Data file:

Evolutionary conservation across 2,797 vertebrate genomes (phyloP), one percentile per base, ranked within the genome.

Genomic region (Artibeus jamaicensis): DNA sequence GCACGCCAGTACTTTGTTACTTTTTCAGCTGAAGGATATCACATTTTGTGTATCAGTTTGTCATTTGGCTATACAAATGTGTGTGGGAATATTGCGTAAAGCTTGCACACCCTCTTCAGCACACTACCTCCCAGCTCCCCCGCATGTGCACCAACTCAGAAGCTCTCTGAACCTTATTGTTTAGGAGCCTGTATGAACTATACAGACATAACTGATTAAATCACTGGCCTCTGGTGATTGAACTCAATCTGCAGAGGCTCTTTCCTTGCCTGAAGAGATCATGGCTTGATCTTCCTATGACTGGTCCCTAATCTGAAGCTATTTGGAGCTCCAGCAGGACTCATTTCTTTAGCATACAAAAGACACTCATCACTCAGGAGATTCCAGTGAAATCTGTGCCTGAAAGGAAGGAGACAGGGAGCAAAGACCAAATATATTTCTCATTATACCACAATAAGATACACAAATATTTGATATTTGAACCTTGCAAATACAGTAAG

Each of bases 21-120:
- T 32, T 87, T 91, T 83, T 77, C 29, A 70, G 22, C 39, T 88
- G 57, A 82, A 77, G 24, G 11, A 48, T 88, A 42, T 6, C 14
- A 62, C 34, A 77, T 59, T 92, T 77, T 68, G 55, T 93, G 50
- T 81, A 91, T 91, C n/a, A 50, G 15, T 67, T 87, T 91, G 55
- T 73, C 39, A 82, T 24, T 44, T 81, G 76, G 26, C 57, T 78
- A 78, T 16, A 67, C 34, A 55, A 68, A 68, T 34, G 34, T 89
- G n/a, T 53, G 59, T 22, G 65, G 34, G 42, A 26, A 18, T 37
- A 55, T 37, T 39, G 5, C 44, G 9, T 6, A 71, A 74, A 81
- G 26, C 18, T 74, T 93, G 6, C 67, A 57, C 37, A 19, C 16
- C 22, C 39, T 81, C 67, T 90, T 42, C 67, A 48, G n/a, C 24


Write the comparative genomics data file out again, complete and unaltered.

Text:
Evolutionary conservation across 2,797 vertebrate genomes (phyloP), one percentile per base, ranked within the genome.

Genomic region (Artibeus jamaicensis): DNA sequence GCACGCCAGTACTTTGTTACTTTTTCAGCTGAAGGATATCACATTTTGTGTATCAGTTTGTCATTTGGCTATACAAATGTGTGTGGGAATATTGCGTAAAGCTTGCACACCCTCTTCAGCACACTACCTCCCAGCTCCCCCGCATGTGCACCAACTCAGAAGCTCTCTGAACCTTATTGTTTAGGAGCCTGTATGAACTATACAGACATAACTGATTAAATCACTGGCCTCTGGTGATTGAACTCAATCTGCAGAGGCTCTTTCCTTGCCTGAAGAGATCATGGCTTGATCTTCCTATGACTGGTCCCTAATCTGAAGCTATTTGGAGCTCCAGCAGGACTCATTTCTTTAGCATACAAAAGACACTCATCACTCAGGAGATTCCAGTGAAATCTGTGCCTGAAAGGAAGGAGACAGGGAGCAAAGACCAAATATATTTCTCATTATACCACAATAAGATACACAAATATTTGATATTTGAACCTTGCAAATACAGTAAG

Each of bases 21-120:
- T 32, T 87, T 91, T 83, T 77, C 29, A 70, G 22, C 39, T 88
- G 57, A 82, A 77, G 24, G 11, A 48, T 88, A 42, T 6, C 14
- A 62, C 34, A 77, T 59, T 92, T 77, T 68, G 55, T 93, G 50
- T 81, A 91, T 91, C n/a, A 50, G 15, T 67, T 87, T 91, G 55
- T 73, C 39, A 82, T 24, T 44, T 81, G 76, G 26, C 57, T 78
- A 78, T 16, A 67, C 34, A 55, A 68, A 68, T 34, G 34, T 89
- G n/a, T 53, G 59, T 22, G 65, G 34, G 42, A 26, A 18, T 37
- A 55, T 37, T 39, G 5, C 44, G 9, T 6, A 71, A 74, A 81
- G 26, C 18, T 74, T 93, G 6, C 67, A 57, C 37, A 19, C 16
- C 22, C 39, T 81, C 67, T 90, T 42, C 67, A 48, G n/a, C 24